While in high school in the mid-2000s, Lutsko served as the guitarist and lead vocalist of local indie rock trio Infinite Orange. That band’s pace slowed down during college, however, and after graduating, he says he felt himself “floundering” and musically directionless.

Last year, he decided to forge ahead on his own and began working on “Nick Lutsko, Etc.,” a meticulously layered pop opus recorded entirely in the bedroom of his childhood home in Hixson. This year, he recruited local musicians to help him bring the songs to life and, being a lifelong fan of Jim Henson’s work, he dressed them all in homemade Muppet-style costumes.

When it comes to grabbing an audience’s attention, it turns out that a 6-foot-tall Muppet is pretty hard to ignore, he says.

“If you go see a band and it’s just a bunch of guys onstage, you have to hear a couple of songs to realize what they’re about,” Lutsko says. “When you see a bunch of guys dressed up as puppets, it’s more like, ‘OK, this is about to be really interesting.’ Me being surrounded by puppets onstage let’s me take myself less seriously. It reminds me to have fun onstage.”

Friday, July 31, Lutsko and his Muppet crew will team up with psychedelic pop quartet Danimal Planet for a post-Nightfall celebration at The Camp House. The evening will feature three 45-minute sets, one for each artist individually and a combined set featuring covers of material by The Talking Heads.

Lutsko says he’s always been a fan of Danimal Planet frontman Dan Pinson’s work with local groups such as Up With the Joneses, so he enthusiastically seized the chance to be onstage with him. Both he and Lutsko say they share a love for The Talking Heads and a respect for that band’s musical approach.

“Our music is very quirky, and The Talking Heads are very quirky, so the quirky thing goes throughout everything we’re doing,” Pinson says. “Also, the thematic aspects to David Byrne’s lyrics play to a lot of things that Nick and I believe in a lot. There’s a lot of connectivity with that stuff.”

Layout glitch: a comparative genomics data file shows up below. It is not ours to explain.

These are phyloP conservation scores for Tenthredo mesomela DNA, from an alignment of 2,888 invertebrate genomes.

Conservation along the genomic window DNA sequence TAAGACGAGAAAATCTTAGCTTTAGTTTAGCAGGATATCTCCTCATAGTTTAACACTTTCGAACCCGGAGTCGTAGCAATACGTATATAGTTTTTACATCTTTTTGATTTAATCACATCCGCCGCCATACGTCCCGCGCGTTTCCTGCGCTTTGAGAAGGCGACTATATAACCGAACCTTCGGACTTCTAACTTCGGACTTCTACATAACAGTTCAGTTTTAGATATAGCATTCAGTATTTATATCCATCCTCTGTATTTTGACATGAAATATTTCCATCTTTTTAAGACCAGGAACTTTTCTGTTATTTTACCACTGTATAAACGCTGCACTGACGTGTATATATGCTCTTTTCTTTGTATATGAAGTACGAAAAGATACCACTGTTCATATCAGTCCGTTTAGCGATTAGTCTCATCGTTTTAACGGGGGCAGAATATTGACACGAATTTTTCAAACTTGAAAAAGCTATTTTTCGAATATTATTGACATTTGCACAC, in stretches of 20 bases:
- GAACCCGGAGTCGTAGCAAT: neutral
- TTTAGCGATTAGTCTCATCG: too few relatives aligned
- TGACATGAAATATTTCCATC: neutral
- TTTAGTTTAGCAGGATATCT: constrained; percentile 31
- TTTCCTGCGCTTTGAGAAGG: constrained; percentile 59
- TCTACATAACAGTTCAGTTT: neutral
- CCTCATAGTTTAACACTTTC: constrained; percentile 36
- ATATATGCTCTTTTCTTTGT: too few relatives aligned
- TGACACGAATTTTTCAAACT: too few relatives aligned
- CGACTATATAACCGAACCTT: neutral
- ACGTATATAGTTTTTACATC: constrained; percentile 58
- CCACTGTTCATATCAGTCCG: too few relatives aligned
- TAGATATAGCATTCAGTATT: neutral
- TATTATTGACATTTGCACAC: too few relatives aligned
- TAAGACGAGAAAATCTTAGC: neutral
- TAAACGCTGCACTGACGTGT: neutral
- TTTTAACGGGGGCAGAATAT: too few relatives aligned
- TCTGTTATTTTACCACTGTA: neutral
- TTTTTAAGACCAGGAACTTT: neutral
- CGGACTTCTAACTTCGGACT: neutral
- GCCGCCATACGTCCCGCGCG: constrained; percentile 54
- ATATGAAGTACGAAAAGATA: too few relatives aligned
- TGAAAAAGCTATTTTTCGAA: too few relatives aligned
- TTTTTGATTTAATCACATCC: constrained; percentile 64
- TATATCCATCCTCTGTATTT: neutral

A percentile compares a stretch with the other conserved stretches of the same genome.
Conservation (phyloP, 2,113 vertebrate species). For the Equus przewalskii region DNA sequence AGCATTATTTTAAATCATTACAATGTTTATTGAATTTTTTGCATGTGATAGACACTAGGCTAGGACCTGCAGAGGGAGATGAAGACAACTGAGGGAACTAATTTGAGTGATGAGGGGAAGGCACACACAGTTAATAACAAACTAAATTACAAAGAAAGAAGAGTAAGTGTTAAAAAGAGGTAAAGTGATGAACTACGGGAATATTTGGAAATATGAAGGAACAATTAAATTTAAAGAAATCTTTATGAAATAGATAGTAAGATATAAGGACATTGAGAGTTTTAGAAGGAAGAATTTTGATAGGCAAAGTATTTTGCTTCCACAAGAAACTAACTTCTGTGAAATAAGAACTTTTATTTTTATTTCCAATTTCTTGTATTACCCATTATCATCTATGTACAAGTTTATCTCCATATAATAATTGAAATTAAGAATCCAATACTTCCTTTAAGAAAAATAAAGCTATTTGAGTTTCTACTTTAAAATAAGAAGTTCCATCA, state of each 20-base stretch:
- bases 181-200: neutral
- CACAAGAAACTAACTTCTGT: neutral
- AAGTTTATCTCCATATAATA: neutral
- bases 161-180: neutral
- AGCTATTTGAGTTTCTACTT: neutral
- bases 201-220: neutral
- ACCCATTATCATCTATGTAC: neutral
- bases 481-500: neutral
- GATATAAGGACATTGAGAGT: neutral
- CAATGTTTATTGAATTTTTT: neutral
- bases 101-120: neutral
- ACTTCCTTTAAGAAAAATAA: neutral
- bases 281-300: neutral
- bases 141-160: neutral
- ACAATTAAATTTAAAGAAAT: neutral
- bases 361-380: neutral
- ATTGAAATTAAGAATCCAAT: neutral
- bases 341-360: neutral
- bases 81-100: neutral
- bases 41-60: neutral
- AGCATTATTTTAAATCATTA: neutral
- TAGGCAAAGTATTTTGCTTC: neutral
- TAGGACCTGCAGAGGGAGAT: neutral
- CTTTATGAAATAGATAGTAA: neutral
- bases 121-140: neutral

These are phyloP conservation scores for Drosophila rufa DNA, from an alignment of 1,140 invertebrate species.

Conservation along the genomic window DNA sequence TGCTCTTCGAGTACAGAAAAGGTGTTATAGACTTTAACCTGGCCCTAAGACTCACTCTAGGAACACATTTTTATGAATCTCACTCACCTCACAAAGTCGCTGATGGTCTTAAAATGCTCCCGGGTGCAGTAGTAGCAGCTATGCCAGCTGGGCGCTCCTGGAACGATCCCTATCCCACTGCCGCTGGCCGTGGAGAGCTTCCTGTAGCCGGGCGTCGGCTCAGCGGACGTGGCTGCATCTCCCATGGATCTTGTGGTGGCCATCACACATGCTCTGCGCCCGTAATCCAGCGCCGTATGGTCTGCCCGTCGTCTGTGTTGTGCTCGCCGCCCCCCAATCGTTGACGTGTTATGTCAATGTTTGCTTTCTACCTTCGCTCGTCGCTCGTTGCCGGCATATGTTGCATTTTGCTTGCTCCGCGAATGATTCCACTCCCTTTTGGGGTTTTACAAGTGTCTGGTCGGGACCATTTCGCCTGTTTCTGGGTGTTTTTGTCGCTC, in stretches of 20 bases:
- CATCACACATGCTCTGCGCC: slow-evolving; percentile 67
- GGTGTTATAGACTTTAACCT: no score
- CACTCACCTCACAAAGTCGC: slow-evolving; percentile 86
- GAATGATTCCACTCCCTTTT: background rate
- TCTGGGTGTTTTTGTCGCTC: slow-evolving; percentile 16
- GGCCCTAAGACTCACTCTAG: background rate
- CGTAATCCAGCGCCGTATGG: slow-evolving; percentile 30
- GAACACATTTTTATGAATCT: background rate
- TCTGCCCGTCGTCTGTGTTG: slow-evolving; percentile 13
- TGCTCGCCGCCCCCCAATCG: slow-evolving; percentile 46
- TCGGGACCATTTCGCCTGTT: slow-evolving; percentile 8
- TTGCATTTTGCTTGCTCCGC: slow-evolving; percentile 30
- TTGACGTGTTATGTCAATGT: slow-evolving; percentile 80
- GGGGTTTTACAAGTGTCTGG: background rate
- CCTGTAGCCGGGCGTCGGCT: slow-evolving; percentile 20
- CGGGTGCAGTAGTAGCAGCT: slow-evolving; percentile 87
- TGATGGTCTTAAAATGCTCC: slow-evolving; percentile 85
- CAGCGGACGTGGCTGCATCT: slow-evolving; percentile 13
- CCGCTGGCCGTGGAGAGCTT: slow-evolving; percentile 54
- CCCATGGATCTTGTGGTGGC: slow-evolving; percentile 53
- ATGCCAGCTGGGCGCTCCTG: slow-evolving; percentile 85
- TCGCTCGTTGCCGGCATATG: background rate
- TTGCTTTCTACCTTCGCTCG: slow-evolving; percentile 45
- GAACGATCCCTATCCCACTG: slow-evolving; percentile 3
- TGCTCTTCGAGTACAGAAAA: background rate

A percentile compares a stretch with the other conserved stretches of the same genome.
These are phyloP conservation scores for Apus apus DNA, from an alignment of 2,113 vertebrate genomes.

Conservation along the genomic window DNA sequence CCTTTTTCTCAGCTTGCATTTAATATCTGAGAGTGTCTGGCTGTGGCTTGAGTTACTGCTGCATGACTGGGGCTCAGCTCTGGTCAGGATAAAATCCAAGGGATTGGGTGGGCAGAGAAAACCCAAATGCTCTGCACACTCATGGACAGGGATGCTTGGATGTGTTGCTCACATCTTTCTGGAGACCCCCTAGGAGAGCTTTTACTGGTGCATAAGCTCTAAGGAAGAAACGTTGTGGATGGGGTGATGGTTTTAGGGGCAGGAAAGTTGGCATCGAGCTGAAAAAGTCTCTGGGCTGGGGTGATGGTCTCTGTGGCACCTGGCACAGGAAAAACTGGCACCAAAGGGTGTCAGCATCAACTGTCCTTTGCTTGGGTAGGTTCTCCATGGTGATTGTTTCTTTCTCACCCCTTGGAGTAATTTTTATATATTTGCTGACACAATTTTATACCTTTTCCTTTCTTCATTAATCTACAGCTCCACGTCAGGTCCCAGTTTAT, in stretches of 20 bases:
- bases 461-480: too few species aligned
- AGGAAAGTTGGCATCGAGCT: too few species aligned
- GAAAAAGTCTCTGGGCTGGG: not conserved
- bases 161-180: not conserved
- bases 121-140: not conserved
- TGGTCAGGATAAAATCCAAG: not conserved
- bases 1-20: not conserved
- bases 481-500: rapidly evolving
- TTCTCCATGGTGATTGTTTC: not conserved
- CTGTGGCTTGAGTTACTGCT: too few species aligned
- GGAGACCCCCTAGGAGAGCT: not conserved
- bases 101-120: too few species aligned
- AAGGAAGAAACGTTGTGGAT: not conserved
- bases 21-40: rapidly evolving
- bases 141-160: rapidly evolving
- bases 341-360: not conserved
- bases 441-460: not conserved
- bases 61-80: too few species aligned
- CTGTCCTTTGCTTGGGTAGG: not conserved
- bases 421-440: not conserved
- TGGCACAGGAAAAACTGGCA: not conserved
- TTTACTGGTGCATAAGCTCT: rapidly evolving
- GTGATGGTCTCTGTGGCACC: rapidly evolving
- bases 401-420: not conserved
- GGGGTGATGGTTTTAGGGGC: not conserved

Another belief the two band leaders share is a desire to avoid wearing out their local fan base. Instead of overloading Chattanooga venues with a flood of repeat appearances, they say, they prefer to play fewer — but more memorable — Scenic City gigs.

“This is honestly the most excited I’ve been about a show for a while,” Lutsko says. “I feel like I really have to work hard to hold my own with a lot of these guys.

“And obviously, the Talking Heads songs … we have a lot to live up to there, too. We’re trying to get them tight and do them justice.” - Chattanooga Now

"Nick Lutsko & Daminal Planet Sing"

For more information... - This N That


Still working on that hot first release.



In early 2014, Nick Lutsko hit the road to showcase his highly acclaimed debut album, Heart of Mold. Rooted in Americana, Heart of Mold ranges from storytelling songs with surreal imagery and political overtones to vintage sounding pop with catchy melodies and grassroots production. Nick took his one man show all over the eastern United States performing in over 25 cities in 13 states. 

Lutsko released his sophomore record Etc. in the spring of 2015 and exchanged his rustic roots for an eclectic mix of funk, folk, psychedelia, indie-rock, pop, and blues. Although Nick wrote, produced, and performed the entire record himself, he needed a full band to execute the songs in a live setting. Lutsko's band - dressed in homemade puppet costumes - have helped him deliver great original alternative rock with an unusual tinge of whimsy and humor.

Lutsko graduated from Middle Tennessee State University in 2012 with a Bachelor's Degree in Commercial Songwriting. He spent his time in Middle Tennessee writing, producing and performing music - including a writers' round at Nashville's world famous Bluebird Cafe. The songwriter has opened up for various national acts including Drive By Truckers, Tea Leaf Green and the Whigs.

Band Members